The Festival franco-ontarien quickly becomes a crossroads of Francophone culture in Canada. Paul Demers, Robert Paquette, Garolou, CANO and other Franco-Ontarian artists are soon joined by Acadian musicians, Franco-Manitoban singers and Fransaskois groups. More and more, Quebec singers step up to the festival stage. Richard Séguin, Sylvain Lelièvre, Michel Rivard, Paul Piché and even the great Gilles Vigneault, for example, perform at the 1983 edition. Louisiana is invited to the Festival in the following years, and groups start to come from Africa and elsewhere in the international Francophone community.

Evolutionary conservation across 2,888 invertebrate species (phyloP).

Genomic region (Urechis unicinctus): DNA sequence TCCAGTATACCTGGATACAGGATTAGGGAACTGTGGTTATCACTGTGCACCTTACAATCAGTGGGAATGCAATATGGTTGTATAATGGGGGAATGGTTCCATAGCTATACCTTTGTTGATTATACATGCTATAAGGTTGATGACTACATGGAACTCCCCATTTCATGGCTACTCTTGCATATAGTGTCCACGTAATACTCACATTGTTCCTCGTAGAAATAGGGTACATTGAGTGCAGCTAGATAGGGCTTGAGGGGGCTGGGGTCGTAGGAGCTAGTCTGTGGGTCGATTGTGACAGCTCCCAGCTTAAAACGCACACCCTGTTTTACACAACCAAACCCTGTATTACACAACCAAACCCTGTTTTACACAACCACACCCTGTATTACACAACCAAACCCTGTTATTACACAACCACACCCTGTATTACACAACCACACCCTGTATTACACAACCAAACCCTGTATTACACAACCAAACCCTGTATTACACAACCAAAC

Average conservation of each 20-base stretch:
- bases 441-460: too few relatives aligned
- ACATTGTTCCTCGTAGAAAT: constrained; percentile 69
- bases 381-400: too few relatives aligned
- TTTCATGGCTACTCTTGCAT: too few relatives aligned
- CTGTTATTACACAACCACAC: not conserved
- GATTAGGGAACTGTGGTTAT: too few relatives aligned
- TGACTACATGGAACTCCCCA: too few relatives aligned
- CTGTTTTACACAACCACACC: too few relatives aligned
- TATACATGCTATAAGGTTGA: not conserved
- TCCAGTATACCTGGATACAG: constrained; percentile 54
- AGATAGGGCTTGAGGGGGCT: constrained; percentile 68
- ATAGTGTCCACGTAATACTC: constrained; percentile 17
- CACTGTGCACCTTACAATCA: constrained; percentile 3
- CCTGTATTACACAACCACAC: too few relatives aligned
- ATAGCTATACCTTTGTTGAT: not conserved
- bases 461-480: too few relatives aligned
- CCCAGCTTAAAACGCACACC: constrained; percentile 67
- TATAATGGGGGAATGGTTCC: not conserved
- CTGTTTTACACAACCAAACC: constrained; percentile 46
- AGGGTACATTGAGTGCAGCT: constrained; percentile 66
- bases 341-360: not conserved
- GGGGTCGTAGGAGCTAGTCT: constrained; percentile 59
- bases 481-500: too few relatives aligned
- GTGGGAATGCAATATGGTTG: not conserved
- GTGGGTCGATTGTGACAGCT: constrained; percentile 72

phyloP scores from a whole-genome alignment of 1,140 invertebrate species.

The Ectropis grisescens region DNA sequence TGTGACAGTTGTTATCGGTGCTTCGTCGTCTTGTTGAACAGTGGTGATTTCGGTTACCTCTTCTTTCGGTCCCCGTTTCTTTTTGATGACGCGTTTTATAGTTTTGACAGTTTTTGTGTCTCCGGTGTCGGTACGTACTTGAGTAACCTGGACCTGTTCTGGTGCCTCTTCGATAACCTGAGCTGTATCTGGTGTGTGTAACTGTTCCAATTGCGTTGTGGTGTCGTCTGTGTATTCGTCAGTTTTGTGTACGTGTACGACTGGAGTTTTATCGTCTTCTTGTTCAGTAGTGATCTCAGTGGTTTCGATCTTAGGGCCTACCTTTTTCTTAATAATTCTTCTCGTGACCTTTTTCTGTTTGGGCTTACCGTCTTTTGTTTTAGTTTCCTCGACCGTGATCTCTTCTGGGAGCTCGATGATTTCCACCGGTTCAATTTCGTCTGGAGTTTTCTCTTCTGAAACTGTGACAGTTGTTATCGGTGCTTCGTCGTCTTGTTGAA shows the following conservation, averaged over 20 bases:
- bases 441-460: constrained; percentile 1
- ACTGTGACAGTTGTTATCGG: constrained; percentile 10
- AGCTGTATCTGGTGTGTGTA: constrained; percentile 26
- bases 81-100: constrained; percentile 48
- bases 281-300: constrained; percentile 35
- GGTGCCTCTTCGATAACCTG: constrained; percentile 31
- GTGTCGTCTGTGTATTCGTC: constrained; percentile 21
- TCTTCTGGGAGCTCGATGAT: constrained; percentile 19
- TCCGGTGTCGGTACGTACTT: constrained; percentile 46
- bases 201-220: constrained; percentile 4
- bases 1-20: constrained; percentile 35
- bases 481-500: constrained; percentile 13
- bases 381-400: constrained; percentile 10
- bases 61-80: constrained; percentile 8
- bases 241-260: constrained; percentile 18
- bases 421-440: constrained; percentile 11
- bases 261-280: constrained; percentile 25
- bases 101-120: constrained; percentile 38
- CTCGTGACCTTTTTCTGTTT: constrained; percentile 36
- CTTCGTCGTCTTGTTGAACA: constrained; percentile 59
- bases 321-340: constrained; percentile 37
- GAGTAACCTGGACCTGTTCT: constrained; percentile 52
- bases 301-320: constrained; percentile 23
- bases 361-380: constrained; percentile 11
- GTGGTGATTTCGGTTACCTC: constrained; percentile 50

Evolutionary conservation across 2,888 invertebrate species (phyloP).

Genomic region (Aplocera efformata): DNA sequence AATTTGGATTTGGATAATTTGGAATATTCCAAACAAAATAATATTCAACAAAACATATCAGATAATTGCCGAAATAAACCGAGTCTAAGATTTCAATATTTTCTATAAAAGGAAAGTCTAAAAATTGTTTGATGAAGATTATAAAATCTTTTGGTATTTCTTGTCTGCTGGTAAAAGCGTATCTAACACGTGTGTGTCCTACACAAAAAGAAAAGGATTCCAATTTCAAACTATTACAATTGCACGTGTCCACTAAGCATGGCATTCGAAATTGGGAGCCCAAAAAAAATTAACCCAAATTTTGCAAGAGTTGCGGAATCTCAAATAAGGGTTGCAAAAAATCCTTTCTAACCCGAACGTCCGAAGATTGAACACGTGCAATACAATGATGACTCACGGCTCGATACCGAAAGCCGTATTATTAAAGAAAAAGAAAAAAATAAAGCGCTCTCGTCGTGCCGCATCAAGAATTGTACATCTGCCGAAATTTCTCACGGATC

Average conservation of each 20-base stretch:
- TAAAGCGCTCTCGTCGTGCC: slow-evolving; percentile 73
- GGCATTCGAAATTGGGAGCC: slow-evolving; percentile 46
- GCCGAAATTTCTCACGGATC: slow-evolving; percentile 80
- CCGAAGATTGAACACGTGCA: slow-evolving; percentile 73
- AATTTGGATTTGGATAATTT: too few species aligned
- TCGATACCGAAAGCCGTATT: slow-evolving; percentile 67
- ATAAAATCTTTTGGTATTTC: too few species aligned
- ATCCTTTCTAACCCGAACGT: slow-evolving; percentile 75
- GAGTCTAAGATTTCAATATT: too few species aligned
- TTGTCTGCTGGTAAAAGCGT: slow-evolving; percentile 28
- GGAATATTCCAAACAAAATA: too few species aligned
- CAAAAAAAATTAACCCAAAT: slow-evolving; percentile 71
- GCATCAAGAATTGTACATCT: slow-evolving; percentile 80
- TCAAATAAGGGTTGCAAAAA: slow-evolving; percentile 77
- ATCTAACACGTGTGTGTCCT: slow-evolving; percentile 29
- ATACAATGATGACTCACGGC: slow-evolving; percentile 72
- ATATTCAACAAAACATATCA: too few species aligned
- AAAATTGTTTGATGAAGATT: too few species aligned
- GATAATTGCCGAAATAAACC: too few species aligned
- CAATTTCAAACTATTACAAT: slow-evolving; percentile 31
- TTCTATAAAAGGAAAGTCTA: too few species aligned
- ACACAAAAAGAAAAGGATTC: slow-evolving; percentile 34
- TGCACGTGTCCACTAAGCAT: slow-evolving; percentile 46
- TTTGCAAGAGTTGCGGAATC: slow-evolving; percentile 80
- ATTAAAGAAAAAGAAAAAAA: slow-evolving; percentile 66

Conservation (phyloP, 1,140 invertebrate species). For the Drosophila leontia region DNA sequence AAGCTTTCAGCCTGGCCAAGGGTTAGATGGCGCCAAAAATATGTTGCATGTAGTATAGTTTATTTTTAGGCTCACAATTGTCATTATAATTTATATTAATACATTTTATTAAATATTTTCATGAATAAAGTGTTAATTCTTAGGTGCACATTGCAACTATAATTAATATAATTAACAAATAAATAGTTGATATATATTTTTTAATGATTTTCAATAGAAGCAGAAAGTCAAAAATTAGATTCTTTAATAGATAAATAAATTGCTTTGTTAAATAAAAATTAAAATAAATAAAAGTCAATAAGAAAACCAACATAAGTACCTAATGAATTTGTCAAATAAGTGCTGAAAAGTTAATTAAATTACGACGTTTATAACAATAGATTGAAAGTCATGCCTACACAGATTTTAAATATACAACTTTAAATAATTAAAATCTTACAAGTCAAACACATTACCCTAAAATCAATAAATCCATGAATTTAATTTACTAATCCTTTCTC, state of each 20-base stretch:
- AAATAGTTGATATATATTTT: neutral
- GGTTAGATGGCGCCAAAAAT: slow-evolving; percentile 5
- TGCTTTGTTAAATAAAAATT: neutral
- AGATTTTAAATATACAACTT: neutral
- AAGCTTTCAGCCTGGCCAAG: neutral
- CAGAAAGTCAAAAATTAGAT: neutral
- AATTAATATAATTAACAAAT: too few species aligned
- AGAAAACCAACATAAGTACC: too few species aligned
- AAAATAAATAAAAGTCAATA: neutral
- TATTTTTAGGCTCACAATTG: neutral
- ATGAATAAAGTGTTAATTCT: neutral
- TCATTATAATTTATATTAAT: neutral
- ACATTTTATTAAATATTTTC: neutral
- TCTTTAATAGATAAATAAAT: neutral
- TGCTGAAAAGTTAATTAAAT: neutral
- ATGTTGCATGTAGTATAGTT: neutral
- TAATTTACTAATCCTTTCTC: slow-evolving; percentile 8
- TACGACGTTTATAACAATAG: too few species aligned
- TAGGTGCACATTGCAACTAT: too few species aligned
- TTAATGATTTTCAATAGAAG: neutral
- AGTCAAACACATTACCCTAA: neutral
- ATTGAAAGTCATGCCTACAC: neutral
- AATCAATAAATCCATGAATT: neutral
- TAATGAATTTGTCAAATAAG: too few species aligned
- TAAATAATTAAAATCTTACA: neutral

French Ontario is part of a vast national and international assemblage of people who share the French language, which the Festival franco-ontarien hopes to reflect. The Festival’s organizers make it their mantra, for identity and political purposes, but it does not sit well with everyone. Homegrown artists must make do with playing second fiddle to better known Acadian and Quebecois performers who take centre stage, relegating Franco-Ontarians to the side stage. Quebec flags are raised at the Ginette Reno and Robert Charlebois concerts, while the media go crazy over Zachary Richard.
One thing is for certain, the formula is commercially successful. The audiences grow larger. The “Franco” becomes Canada’s biggest French cultural event outside of Quebec.